Sometimes in Liberia you will see the newspaper, you will read them and you will read different things in them and then you see different headlines and then you read them. Then sometimes you see certain things and you just read them and sometimes they are confusing, sometimes based on rumours, and they will write a newspaper and say all kinds of things about what they cannot prove.

  • In terms of the content of this particular paragraph - and I think we are talking about a date when you were ambassador to Libya - were you aware about this reported fleeing of tens of thousands of Sierra Leoneans into Liberia and Guinea during this period?

  • This was also through radio that there was a war in Sierra Leone and people were running up and down, they were running helter-skelter and they were going to different locations. I was not there and I cannot say yes completely to it, but I heard that from radio communications, or radio.

  • Well, let me just ask you about one more passage in this document and that's at paragraph 36 and that would be at page 7, 4207 are the last four digits of the ERN number, and I am looking at paragraph 36. Let me just read it to you and then ask you a question:

    "Of those victims who have received treatment most are male ranging in ages from eight to 60 years. The youngest amputee admitted to hospital is however a six year old girl, one whose arms were completely severed. Victims also report that babies have been taken from their mother's arms and burned alive. There are numerous reports of rape, including one of the multiple rape of a 12 year old girl. Doctors at one hospital state that lacerations inflicted on one 60 year old woman are the result of a failed attempt to behead her."

    The question that I have is how does this compare to what you heard about events in Sierra Leone?

  • All of these are news reports that you see them, you buy papers, you read them. And all of these things, even when I was in Libya, papers were sent to me by my wife. She will buy the papers, some interesting headlines, she will buy them and send them to me to keep me alert.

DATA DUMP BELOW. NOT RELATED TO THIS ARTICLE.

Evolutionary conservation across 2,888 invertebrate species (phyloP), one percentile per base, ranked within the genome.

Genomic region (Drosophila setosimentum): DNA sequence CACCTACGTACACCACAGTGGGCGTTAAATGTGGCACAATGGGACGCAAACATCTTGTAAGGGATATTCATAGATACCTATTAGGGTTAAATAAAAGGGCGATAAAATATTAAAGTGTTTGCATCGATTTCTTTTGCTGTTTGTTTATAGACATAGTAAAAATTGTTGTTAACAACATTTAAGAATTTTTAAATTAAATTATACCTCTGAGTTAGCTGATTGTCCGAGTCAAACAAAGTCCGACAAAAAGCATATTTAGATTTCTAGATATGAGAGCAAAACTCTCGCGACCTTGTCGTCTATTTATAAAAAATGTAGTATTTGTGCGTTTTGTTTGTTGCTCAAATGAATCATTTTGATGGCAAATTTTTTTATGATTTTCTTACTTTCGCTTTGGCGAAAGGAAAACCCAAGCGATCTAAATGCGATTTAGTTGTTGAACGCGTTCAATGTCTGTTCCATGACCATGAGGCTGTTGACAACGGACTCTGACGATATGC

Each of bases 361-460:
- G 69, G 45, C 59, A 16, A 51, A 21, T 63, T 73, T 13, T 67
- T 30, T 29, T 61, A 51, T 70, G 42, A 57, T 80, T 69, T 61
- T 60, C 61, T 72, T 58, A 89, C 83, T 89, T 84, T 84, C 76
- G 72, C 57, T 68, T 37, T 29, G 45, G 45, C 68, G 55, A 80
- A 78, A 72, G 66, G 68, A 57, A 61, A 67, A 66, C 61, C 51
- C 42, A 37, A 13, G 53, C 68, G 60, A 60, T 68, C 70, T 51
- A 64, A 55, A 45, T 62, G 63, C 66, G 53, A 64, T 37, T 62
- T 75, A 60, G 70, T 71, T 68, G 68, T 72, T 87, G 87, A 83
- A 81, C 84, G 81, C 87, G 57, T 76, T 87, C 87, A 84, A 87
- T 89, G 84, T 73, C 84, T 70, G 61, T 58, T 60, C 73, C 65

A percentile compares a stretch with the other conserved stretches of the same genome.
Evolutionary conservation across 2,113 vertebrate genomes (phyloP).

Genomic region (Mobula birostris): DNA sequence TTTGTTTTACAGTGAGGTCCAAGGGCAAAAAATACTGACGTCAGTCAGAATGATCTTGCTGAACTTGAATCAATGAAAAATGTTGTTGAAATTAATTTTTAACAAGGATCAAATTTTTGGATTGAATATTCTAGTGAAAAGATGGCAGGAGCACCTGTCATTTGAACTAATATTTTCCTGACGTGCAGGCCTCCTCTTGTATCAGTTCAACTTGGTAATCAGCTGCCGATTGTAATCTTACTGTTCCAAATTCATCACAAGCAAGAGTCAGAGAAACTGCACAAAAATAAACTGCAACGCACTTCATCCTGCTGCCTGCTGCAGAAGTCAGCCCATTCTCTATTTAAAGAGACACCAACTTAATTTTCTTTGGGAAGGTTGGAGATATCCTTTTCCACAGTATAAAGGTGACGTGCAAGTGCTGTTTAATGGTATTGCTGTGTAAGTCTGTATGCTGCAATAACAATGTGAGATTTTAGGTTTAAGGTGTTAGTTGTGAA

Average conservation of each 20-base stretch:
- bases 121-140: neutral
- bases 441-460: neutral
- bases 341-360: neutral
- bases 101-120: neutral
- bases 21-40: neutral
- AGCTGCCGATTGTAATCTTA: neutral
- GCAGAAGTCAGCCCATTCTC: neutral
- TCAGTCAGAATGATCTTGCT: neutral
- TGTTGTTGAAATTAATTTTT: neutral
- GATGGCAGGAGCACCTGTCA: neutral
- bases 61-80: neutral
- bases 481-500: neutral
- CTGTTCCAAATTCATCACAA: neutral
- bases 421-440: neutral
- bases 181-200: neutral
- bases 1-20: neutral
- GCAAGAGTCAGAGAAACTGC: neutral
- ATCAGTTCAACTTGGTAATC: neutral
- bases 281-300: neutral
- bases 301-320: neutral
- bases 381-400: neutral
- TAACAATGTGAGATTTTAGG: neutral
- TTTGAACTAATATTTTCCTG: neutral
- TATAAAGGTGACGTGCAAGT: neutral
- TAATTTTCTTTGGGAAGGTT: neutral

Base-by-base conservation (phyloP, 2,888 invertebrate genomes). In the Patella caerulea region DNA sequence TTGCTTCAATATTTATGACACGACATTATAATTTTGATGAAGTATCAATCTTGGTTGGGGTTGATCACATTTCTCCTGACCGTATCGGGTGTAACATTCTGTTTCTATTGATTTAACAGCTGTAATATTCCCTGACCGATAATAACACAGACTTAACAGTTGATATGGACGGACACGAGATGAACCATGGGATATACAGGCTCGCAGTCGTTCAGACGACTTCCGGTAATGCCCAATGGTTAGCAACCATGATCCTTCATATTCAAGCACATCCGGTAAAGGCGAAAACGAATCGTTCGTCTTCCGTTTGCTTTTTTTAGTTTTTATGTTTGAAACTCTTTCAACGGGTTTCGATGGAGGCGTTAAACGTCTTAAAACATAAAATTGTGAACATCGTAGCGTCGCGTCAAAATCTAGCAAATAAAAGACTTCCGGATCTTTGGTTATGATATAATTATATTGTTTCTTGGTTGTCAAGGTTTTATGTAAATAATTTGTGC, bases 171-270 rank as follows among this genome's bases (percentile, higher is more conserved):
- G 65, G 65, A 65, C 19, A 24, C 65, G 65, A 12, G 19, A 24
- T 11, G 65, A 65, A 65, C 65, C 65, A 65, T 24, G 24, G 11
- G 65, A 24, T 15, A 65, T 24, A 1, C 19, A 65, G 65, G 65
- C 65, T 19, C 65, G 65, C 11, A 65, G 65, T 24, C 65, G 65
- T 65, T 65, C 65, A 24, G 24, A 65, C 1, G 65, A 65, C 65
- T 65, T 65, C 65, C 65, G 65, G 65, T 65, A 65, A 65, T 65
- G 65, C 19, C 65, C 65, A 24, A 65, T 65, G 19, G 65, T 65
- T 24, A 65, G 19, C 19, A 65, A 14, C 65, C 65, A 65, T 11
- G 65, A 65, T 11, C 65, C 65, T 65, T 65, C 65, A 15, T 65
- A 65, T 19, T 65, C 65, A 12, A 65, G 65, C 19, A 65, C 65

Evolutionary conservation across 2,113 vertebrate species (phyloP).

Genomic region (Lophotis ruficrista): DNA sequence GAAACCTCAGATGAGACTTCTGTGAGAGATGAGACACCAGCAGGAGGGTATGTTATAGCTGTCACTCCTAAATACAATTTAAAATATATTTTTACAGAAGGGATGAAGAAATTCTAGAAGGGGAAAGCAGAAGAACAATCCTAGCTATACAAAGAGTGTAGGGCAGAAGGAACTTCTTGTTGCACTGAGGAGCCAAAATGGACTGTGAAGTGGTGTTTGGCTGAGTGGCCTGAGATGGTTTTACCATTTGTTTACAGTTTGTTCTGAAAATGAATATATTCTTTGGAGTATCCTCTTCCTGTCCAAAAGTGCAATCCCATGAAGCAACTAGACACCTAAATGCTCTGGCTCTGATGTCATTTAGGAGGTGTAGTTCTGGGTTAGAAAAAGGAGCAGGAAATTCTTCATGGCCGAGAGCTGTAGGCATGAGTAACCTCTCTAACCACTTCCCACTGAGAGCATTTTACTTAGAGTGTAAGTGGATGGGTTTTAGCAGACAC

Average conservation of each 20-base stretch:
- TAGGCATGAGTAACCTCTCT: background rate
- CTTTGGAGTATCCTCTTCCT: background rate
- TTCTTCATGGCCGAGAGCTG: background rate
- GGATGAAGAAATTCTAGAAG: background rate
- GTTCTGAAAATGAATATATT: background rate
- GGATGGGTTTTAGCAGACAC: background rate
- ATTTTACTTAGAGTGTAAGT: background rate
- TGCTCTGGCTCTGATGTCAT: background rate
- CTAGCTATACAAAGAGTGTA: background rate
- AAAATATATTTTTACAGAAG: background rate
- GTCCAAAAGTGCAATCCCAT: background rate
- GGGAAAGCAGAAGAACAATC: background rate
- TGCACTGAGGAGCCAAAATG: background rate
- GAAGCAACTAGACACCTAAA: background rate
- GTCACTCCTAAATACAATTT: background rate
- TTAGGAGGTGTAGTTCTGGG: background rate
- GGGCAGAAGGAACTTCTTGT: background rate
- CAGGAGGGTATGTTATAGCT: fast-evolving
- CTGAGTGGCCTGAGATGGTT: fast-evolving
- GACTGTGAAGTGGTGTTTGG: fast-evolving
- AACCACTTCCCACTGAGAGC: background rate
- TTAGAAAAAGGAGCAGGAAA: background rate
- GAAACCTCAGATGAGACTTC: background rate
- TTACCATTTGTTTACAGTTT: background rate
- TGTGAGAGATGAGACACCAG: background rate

• And these were --

  • Mr Rapp, I don't understand the question, much less the answer.

  • The question was --

  • Because in paragraph 36 there are specific events reported. Now I don't understand the question, "how does this compare to what you heard?" And much less when the witness says all these were newspapers sent to me. I don't understand how that relates to the question you asked.

  • Well, the question related - the witness in his prior answer said that he had received information about what had happened in Sierra Leone. Now he said he had received that by newspapers and other means, not specifically from UN reports, and so I put to him how this particular information compared to what he had heard and that was the issue, rather than leading him specifically asking whether it was correct or incorrect:

  • And you are satisfied with the answer he gave?

  • Yes, I am, your Honour:

  • Let me then move to a document that was in the Defence bundle if we can and that is the document at - I believe it was given the MFI-36H meaning that it was one of several separately labelled parts of tab 1 of that Defence bundle, specifically the Human Rights Watch report of 3 November 2003. Now, if we can move forward in that document to what had been page 23 of the bundle, it would be the fourth page of MFI-36H, the page that begins with the heading, "Arms abuses and Liberia's warring factions". Let me invite your attention, witness, to the second paragraph of that page and read it to you and then I would have a question. It is a lengthy reading and I will attempt to read it slowly. It is but a single paragraph, however: